4 APR 1993: ATLANTA BRAVES FIRST BASEMAN FRED MCGRIFF DURING THE BRAVES VERSUS SAN DIEGO PADRES GAME AT JACK MURPHY STADIUM IN SAN DIEGO, CALIFORNIA. MANDATORY CREDIT: STEPHEN DUNN/ALLSPORT

Fred McGriff of the Braves in 2003 (STEPHEN DUNN/ALLSPORT)

McGriff’s impact on the Atlanta Braves was immediate.  In 1993, he hit 18 homers with the Padres before the trade, and 19 with the Braves afterwards.  All in all, in five years in Atlanta, McGriff hit 130 home runs and drove in 446.  He was one of the premier players on the 1995 Braves that, of course won the World Series.  The flip side of the trade:  Elliott pitched only two years and in 31 games for San Diego, Nieves played for a total of seven years in the big leagues, was a career .231 hitter and finished out his playing days with stops in Japan and Mexico, and after getting as high as Double-A, Moore played his final seven years in independent baseball.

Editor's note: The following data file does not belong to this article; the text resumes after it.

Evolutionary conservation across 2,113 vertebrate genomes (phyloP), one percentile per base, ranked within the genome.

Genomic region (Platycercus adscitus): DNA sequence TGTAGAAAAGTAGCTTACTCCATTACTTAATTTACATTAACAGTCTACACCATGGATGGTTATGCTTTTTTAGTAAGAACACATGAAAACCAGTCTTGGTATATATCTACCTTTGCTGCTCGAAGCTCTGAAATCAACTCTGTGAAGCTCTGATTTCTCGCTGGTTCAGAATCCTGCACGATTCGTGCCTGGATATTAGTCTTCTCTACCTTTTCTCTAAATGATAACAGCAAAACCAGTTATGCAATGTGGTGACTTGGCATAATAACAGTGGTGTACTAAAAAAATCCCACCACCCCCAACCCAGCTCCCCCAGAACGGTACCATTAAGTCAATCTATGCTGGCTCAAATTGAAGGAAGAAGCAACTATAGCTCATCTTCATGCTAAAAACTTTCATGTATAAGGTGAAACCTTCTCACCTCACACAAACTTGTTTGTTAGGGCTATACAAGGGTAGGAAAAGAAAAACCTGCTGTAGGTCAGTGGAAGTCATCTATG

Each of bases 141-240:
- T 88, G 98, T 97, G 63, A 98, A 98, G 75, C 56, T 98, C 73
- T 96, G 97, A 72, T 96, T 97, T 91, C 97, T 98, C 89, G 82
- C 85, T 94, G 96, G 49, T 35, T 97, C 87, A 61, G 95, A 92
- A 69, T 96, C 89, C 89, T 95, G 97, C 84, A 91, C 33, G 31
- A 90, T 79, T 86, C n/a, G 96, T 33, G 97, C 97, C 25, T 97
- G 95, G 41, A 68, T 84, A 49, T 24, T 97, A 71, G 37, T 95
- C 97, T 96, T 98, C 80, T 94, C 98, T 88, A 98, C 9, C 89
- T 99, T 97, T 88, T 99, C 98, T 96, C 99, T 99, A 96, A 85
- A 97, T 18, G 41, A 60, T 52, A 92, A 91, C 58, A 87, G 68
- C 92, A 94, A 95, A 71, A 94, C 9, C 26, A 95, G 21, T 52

1.)  The Braves get John Smoltz from Detroit for pitcher Doyle Alexander (1987)

COOPERSTOWN, NY - JULY 26: Hall of Fame President Jeff Idelson presents to John Smoltz his Hall of Fame Plaque during the Induction Ceremony at National Baseball Hall of Fame on July 26, 2015 in Cooperstown, New York. Smoltz, along with Pedro Martinez,Craig Biggio and Randy Johnson were inducted into the Baseball Hall of Fame. (Photo by Elsa/Getty Images)

Hall of Fame President Jeff Idelson presents to John Smoltz his Hall of Fame Plaque in 2015. (Photo by Elsa/Getty Images)

It was a good trade for Detroit at the time, and Alexander was an immediate help to the 1987 Tigers in helping them win the American League East only to lose to the Twins in the ALCS, but Alexander pitched only two more years in the big leagues after that.  For Smoltz, the Hall of Famer was one of the best starters and closers of his (or any) generation.  He had 210 wins in 20 years in Atlanta and 154 saves.  He won the NL Cy Young Award in 1996, the NL Rolaids Reliever of the Year in 2002 and was elected into the Baseball Hall of Fame in 2015 getting 82.9 percent of the vote from the Baseball Writers Association of America.